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November 17, 1999
Allan Donald and Shaun Pollock smiled at the Harare Sports Club pitch, and the pitch smiled back at them. They were quite compatible. The only wish now of the South African pace pair was for their captain to win the toss so they could bowl on it when it was at its most co-operative - and Lady Luck smiled on them all.
This is a major complaint of Zimbabwe players. "Other countries prepare pitches to give their players home advantage, so why can't we?" they understandably cry. The Harare Sports Club pitch, with quite a bit of grass left on it, favoured the South African pace attack far more than it did Zimbabwe's comparatively inexperienced seamers. Our batsmen, so lacking in practice in the longer game recently, needed a good sound batting pitch to regain their confidence. Instead they were doomed to struggle all the way against the two most successful pace bowlers in the world during the past two years.
The way Zimbabwe have been playing recently, they would have lost this match heavily whatever happened, whatever pitch they were playing on. This is not to denigrate the team; if they were able to play with the same spirit and fire that they had shown in the World Cup match against the same opposition in Chelmsford who knows what could have happened? At their best they can take on any team in the world with confidence. Without that confidence, they have had a disastrous time this season. Things were looking better in the Bloemfontein Test, and had the umpires always been able to make the right decisions they would not have lost by as much as an innings. The improvement would probably have continued in Harare. It was like kicking a man when he's down to expect the team to play on the Harare pitch as it was then.
Curator Charles Wallace has come under a lot of criticism this season for his pitches, especially the one-day pitch against Australia, on which two matches were played. Again the excessive amount of early life played into the hands of the Australian pace attack - because, needless to say, Zimbabwe lost the toss on both those occasions. Mr Wallace prides himself on producing pitches with pace and life, and when he gets it right it is a beauty, as it was for the Test against Australia, and that against India last year. But if there are any problems in preparation, or he leans a little too far in that direction, Zimbabwe are in serious trouble. As former national captain David Lewis said during the match, a pitch on which the captain winning the toss is eager to bowl is not good enough for Test cricket.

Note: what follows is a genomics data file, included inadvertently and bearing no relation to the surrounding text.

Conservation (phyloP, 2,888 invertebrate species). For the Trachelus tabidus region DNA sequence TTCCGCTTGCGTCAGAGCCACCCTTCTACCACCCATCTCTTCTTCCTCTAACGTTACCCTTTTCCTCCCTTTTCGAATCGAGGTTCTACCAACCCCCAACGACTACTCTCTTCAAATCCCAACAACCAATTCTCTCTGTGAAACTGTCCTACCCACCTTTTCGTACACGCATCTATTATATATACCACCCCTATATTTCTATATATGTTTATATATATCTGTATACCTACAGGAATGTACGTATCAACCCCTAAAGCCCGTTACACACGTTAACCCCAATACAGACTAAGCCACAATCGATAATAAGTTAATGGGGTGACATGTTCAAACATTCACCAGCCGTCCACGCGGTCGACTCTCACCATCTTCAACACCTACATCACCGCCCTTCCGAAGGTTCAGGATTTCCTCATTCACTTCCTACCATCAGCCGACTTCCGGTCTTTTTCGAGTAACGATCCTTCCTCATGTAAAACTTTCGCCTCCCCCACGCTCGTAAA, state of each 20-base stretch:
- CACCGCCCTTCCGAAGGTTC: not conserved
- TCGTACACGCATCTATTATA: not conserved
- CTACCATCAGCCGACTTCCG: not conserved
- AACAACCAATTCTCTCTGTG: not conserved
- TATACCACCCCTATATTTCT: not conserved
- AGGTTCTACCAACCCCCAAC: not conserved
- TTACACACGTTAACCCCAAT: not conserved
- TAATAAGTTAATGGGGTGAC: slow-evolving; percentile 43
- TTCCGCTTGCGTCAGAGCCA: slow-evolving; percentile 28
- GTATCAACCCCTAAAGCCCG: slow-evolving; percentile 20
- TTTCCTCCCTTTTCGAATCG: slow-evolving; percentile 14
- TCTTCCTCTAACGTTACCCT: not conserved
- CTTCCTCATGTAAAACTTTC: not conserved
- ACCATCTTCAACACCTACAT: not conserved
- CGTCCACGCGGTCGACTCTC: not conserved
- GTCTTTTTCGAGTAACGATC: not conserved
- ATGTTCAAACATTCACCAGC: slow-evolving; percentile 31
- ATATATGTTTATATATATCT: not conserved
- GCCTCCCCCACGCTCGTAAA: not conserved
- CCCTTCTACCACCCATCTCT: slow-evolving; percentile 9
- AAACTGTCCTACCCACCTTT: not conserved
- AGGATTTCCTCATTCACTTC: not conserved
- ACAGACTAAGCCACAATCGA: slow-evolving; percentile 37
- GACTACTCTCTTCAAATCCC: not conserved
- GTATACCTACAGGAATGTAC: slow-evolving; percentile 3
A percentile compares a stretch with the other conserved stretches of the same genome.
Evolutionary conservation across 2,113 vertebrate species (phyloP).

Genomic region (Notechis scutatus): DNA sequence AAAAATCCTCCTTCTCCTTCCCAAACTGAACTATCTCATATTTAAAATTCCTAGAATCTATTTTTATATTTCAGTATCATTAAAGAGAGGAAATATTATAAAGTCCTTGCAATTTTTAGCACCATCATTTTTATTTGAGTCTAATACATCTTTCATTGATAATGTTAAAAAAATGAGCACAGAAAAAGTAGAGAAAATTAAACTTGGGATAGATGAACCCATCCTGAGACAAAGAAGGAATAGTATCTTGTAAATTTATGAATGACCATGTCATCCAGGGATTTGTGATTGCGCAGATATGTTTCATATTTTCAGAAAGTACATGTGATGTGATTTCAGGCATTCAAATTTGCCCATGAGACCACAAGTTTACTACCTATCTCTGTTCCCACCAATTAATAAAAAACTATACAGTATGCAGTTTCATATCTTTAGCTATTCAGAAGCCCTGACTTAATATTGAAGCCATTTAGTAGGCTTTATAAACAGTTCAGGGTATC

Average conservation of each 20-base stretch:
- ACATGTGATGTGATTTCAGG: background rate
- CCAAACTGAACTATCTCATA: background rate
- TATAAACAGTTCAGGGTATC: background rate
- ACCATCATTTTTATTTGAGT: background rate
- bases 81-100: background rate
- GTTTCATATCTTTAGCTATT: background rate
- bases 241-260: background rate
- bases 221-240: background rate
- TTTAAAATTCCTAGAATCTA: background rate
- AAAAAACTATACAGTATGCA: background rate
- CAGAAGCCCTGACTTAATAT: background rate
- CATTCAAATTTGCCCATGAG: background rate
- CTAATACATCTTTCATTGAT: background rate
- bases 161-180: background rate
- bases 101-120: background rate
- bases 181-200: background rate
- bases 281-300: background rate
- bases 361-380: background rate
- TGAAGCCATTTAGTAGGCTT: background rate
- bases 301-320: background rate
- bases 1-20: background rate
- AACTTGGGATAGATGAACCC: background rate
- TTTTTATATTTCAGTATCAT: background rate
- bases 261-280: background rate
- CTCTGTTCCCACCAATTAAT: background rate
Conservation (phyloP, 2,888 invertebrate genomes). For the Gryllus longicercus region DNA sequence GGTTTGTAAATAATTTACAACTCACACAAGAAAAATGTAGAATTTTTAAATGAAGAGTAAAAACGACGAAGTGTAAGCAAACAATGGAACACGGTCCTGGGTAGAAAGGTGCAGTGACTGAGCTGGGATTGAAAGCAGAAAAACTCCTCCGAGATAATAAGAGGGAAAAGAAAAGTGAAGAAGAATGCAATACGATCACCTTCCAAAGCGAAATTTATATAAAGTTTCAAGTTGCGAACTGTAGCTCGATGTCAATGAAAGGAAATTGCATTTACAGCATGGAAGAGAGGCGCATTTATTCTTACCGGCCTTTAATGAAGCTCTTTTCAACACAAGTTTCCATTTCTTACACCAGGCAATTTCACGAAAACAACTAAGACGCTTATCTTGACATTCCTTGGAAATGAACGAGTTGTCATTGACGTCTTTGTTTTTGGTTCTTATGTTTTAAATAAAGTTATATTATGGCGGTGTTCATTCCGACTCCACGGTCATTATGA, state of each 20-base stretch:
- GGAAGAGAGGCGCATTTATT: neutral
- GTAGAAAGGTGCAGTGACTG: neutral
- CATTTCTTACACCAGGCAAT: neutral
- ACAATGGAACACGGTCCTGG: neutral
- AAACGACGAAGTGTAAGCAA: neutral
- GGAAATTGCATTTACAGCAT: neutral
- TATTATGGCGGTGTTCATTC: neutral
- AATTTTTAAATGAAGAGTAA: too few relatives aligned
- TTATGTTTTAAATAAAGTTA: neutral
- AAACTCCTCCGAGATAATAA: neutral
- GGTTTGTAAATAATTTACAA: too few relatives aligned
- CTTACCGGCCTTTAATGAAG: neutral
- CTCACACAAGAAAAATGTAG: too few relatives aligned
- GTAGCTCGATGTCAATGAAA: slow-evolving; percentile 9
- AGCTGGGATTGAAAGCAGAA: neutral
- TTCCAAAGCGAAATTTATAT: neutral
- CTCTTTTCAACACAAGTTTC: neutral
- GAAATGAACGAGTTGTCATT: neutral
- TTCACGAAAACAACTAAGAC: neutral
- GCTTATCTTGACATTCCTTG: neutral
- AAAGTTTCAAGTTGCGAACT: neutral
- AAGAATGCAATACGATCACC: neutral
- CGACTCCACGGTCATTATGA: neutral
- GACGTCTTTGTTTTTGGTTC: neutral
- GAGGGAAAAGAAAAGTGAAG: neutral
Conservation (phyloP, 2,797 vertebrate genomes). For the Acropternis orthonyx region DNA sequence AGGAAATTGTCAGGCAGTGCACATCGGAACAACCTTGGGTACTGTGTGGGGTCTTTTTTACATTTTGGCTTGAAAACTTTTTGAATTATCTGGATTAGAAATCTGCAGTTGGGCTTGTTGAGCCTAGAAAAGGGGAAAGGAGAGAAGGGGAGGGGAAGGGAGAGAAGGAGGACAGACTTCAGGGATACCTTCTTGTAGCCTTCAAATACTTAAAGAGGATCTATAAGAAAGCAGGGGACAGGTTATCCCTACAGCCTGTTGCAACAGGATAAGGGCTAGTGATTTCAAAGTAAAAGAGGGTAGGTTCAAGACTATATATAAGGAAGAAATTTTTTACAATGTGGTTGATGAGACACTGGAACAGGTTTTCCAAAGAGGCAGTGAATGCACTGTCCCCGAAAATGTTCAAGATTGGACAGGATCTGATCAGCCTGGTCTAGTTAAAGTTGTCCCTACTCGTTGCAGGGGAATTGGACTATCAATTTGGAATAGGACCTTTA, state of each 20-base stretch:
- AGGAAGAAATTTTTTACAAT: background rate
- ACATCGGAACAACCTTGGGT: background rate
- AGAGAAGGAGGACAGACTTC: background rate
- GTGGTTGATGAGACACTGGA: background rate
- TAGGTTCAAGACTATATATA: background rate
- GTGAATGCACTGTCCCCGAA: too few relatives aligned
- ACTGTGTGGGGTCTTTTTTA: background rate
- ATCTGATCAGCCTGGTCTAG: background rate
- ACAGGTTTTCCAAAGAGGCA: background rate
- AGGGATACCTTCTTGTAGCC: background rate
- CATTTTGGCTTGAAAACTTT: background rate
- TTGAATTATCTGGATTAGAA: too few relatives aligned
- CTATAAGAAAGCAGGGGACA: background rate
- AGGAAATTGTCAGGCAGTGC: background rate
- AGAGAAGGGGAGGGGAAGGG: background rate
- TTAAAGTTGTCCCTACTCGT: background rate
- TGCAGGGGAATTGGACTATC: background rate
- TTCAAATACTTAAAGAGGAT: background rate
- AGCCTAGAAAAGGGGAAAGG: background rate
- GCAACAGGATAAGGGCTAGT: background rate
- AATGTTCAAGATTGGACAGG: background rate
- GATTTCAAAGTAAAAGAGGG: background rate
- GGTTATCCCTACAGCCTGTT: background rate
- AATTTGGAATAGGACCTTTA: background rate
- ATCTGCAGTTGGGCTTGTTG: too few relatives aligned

On the day before the South African Test, Dave Houghton and Andy Flower were looking with concern at the amount of grass left on the pitch. Mr Wallace admitted it would not be as good as the one against Australia, and he dared not take off more grass for fear of it crumbling. Things clearly had not gone quite according to plan in the preparation, and it must be admitted that he has a very difficult task at present, with the worst still to come. No Test ground apart from Harare Sports Club has ever hosted four Test matches in a season before, let alone four in the space of two months. And that excludes five one-day internationals to be played on the ground.